Major League Baseball launched a new promotional campaign before Spring Training this year. “These are the good old days of baseball,” Baltimore Orioles manager Buck Showalter intoned. In the commercial, which has been aired quite prominently throughout the season, established players like Adam Jones, Clayton Kershaw, David Price, Mike Trout, and Felix Hernandez appear. Not a single player from the Chicago Cubs or Houston Astros appears. Joe Maddon makes a brief cameo, capping off the Chicago representation.
There is no Kris Bryant, Carlos Correa, Noah Syndergaard, Jorge Soler, Kyle Schwarber, Anthony Rizzo, Michael Conforto, or Dallas Keuchel in the television spot. Bryant, Correa, Schwarber, and Syndergaard, and Conforto had not appeared in the big leagues before the season. Conforto and Schwarber were not even drafted until 2014. Soler played just 24 games for the Cubs in 2014. Keuchel was just a solid pitcher on a bad team with a nice beard. Then 21-year-old starter Lance McCullers was also noticeably absent from the #THIS campaign. All of the players I just mentioned have had a massive impact in the 2015 postseason, and none had truly impacted the national baseball consciousness before the season in a meaningful way other than having a lot of potential to be great. Stephen Piscotty can barely crack that list, and he hit three postseason home runs before the St. Louis Cardinals were run from the postseason. Twenty-two-year-old Miguel Sano flashed jaw-dropping power for the surprising Minnesota Twins. Even the Kansas City Royals, who are seemingly slightly forgotten this postseason, are led by two players, Eric Hosmer and Salvador Perez, who debuted at 21.
The rookie class in the 2015 playoffs has already shattered the all-time record for rookie home runs in a single postseason. The previous record of nine was set in 28 games in 2007. It took only 16 games for that number to go down this year. Correa became the first 21-year-old to bat third in a postseason game since Mickey Mantle in 1953. All he’s done in his first postseason is hit two home runs and drive in four runs. Chicago Cubs rookies have hit six of the team’s 12 home runs so far in the postseason. The Texas Rangers have a 21-year-old second baseman who has hit a home run. Rougned Odor exceeded the rookie limits last year as a 20-year-old. The longest-tenured member of the Cubs is 25-year-old Starlin Castro who has already been in the big leagues for six years. Young players have not batted an eye in the postseason so far, and are turning the notion that playoff experience is a requirement for postseason success on its head. What’s more, this talented crop of under-25’s is playing the game with a special energy and exuberance that is fun to watch.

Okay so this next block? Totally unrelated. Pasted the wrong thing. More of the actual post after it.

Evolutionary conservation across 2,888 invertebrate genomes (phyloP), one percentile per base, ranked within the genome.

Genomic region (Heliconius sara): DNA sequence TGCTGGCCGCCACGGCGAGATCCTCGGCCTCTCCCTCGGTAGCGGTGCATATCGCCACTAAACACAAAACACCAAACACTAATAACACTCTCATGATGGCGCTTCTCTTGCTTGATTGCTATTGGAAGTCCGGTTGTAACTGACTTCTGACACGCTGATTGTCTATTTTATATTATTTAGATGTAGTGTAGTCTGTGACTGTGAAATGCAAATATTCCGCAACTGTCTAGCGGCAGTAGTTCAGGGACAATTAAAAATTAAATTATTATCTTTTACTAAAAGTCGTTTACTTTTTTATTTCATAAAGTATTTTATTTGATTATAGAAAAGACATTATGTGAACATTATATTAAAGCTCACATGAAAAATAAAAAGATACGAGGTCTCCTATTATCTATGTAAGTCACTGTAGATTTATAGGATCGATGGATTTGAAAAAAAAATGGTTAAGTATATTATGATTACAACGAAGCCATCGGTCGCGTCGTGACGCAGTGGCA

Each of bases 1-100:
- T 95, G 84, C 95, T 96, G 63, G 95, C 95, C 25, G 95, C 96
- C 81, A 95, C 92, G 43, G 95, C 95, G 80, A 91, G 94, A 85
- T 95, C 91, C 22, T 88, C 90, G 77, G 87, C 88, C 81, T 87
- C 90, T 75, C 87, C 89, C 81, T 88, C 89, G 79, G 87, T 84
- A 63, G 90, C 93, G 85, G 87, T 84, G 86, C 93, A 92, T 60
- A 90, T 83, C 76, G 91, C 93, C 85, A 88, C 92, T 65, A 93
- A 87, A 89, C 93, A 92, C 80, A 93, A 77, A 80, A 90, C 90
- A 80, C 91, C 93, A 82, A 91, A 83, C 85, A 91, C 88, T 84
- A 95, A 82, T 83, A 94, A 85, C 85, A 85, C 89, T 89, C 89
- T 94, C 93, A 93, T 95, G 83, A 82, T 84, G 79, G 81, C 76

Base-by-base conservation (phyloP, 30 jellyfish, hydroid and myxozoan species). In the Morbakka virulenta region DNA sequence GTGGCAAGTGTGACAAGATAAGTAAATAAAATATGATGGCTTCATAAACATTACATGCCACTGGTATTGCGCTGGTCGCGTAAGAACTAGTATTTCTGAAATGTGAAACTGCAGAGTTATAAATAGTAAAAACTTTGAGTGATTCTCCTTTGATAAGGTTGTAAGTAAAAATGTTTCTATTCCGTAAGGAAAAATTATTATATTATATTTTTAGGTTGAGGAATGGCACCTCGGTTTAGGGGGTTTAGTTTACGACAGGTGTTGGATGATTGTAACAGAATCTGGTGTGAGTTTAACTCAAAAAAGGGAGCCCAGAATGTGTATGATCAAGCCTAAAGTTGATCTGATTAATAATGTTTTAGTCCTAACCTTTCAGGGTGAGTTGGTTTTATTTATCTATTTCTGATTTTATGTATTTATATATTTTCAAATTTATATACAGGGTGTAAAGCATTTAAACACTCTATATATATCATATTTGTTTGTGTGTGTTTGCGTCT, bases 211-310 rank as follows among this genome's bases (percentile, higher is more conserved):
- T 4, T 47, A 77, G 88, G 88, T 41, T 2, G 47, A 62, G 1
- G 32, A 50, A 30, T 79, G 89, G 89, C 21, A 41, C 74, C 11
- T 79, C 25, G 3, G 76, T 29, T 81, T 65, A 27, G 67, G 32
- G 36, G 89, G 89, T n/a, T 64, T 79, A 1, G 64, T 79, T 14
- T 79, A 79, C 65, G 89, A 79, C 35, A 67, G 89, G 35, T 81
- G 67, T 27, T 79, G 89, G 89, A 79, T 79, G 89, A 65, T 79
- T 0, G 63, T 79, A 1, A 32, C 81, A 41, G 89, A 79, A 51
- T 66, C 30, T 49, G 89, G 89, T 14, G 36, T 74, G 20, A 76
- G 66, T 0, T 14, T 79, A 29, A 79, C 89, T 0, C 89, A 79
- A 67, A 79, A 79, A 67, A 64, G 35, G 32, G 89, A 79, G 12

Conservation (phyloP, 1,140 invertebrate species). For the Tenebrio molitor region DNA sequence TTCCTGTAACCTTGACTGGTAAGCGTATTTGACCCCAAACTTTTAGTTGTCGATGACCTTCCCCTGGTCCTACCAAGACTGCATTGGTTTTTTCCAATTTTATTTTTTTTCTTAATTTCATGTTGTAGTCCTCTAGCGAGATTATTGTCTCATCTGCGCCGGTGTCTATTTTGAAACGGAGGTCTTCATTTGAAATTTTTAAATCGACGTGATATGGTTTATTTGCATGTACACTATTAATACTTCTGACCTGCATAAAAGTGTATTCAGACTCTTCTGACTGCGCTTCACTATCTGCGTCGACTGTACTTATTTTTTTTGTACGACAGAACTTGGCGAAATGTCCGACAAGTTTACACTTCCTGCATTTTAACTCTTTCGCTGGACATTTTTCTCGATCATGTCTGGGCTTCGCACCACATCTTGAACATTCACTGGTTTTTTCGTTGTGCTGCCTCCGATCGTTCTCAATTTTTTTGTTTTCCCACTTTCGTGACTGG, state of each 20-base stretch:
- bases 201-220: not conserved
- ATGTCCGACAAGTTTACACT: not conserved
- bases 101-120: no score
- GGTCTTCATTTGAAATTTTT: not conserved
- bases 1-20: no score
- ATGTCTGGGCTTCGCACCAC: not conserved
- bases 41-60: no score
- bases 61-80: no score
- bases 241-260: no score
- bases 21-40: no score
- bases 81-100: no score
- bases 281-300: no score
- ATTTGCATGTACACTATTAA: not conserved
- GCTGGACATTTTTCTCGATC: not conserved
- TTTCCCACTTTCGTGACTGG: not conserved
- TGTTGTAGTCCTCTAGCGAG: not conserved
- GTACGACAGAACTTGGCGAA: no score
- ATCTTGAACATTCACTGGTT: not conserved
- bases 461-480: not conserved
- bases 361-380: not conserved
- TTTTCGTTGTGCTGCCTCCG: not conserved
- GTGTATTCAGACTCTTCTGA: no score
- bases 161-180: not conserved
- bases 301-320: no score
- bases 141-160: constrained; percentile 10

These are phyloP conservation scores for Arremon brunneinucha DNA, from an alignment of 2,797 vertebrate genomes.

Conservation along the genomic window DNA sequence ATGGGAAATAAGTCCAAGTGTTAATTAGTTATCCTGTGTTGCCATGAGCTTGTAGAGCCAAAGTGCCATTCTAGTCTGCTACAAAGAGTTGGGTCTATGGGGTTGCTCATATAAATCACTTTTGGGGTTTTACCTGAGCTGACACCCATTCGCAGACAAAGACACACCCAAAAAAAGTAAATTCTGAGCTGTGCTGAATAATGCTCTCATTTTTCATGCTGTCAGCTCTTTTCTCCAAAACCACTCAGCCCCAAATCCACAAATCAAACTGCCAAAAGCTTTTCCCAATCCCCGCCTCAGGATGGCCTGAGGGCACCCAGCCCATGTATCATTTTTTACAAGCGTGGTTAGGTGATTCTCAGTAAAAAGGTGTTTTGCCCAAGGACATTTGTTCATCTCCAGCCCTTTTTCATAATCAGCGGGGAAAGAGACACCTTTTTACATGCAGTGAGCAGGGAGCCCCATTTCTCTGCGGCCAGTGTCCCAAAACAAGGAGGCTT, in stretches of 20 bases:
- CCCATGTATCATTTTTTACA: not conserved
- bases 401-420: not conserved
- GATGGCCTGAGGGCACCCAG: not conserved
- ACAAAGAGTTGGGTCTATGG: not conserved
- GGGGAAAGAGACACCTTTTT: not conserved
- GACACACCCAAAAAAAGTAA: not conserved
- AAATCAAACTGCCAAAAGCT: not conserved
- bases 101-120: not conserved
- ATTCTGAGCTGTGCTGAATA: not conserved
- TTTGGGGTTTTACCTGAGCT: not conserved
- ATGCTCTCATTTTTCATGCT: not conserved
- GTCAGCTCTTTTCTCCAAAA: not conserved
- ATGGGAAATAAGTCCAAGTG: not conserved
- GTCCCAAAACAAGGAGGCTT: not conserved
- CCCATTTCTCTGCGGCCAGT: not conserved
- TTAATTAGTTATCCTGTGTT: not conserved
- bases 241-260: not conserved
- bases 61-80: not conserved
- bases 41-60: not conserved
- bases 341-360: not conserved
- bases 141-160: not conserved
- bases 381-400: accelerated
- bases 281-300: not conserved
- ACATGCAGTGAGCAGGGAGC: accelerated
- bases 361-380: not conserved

The game of baseball is in the midst of a youth revolution. Teams are drafting players and getting them to the Major Leagues faster than ever. Manny Machado just turned 23, and Bryce Harper is still only 22. Both debuted under the age of 20. Francisco Lindor may actually have been better than Correa. Every single team in the league (even the New York Yankees, shocker, I know!), has young players under the age of 25 that they drafted and moved through the farm system in an accelerated fashion. Why are players ready for the big leagues so quickly in this day and age?
Two words — travel baseball.
You can bemoan the specialization of youth athletes all you want, but playing only one sport, year-round from a young age does prepare players to excel as professional athletes at an age that was unheard of in the past. The generation of players taking the league by storm right now is the first generation to grow with the mentality that you focus on one sport and play it really, really well. The kids on elite tournament teams are shuttled around the country taking on the very best players in their age groups. Gone are the days where you simply played against the best players in your area in the local All-Star tournament, or were limited to playing only alongside mediocre high school teammates all spring. Of course, elite travel teams have been around for more than the past two decades, but the requirement to join one to set yourself up for future success was never there.
Baseball, and other sports, have benefitted from the increased focus on youth sports specialization, and there has never been a time to be more excited about the future faces of the game. In less than a single season, the game has added at least ten new faces that deserve to be featured prominently alongside whatever hashtag the league cooks up to promote the 2016 season, and most of them will still be under the age of 25. By the end of 2016, there could very well be ten more ready to join the ranks.
Baseball’s good old days truly are just getting started.